Andrew and Max have also created an extra challenging event called Max’s Big Climb, in which bikers race up Sydenham hill in Dundas, Ontario — the same hill that Olympian medalist Clara Hughes used in her training. Other fundraisers include Max’s Big Beer, with a company Grain & Grit Beer Co. that annually brews Max’s Big Sour — based on Max’s favourite candy, Sour Patch Kids — and donates 50 cents from each can sold to Max’s Big Fellowship. 

As for the ride itself, Andrew chose Parliament Hill as the final destination because of the roles that politics and government play in the approval of new drugs and research funding. Following the ride, the group holds meetings with politicians to continue raising awareness about DMD and have discussions on the importance of research towards the disease. Max, now 11 years old, gets involved in the program to tell his story as well, even getting the opportunity to speak with Trudeau himself.

When speaking to The Varsity about his opinion on the ride, Max said, “I enjoy it when we do it in person, when we get to see a bunch of new people and new places.” He further elaborated, “[The ride] is important to me because if we do raise enough money, it would help me a lot.”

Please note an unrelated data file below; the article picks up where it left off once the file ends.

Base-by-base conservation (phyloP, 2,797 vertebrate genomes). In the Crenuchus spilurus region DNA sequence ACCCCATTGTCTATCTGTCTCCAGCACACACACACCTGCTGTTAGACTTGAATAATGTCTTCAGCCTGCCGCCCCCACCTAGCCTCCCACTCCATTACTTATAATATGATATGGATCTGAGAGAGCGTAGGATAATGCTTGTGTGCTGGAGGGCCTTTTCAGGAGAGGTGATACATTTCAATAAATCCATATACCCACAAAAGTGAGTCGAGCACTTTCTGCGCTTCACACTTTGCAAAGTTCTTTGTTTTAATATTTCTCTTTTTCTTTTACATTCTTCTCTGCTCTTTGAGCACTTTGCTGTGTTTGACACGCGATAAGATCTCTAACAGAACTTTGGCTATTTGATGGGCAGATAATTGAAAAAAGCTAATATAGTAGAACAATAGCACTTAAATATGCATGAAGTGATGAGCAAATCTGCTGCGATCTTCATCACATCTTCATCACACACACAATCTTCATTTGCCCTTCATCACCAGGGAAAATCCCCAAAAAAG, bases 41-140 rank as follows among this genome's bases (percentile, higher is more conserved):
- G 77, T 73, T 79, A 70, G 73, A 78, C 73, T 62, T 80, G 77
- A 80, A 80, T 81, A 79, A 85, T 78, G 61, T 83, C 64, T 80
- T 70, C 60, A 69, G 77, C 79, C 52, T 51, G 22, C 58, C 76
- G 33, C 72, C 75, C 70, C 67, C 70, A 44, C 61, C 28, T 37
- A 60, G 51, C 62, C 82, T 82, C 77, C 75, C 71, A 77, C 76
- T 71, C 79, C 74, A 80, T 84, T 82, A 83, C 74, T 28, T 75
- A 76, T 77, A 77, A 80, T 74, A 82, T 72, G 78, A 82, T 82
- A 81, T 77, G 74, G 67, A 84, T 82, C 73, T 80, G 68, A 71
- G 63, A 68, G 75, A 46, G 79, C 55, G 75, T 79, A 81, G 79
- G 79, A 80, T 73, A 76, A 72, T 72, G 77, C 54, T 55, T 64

This year, Max’s message is being heard and taken on by a new group of U of T students — members of the Translational Research Program (TRP), a Master of Health Sciences program in the Faculty of Medicine that focuses on turning laboratory observations into interventions to improve health of individuals and the public.

Expanding outreach

Alongside the TRP, Andrew has inspired action for Max’s Big Ride, both from others and himself. “I [had] felt like I reached a point with Max’s Big Ride, where I’ve maybe taken it as far as I could, just through trial and error and experimentation, and I wanted to learn more skills,” Andrew said.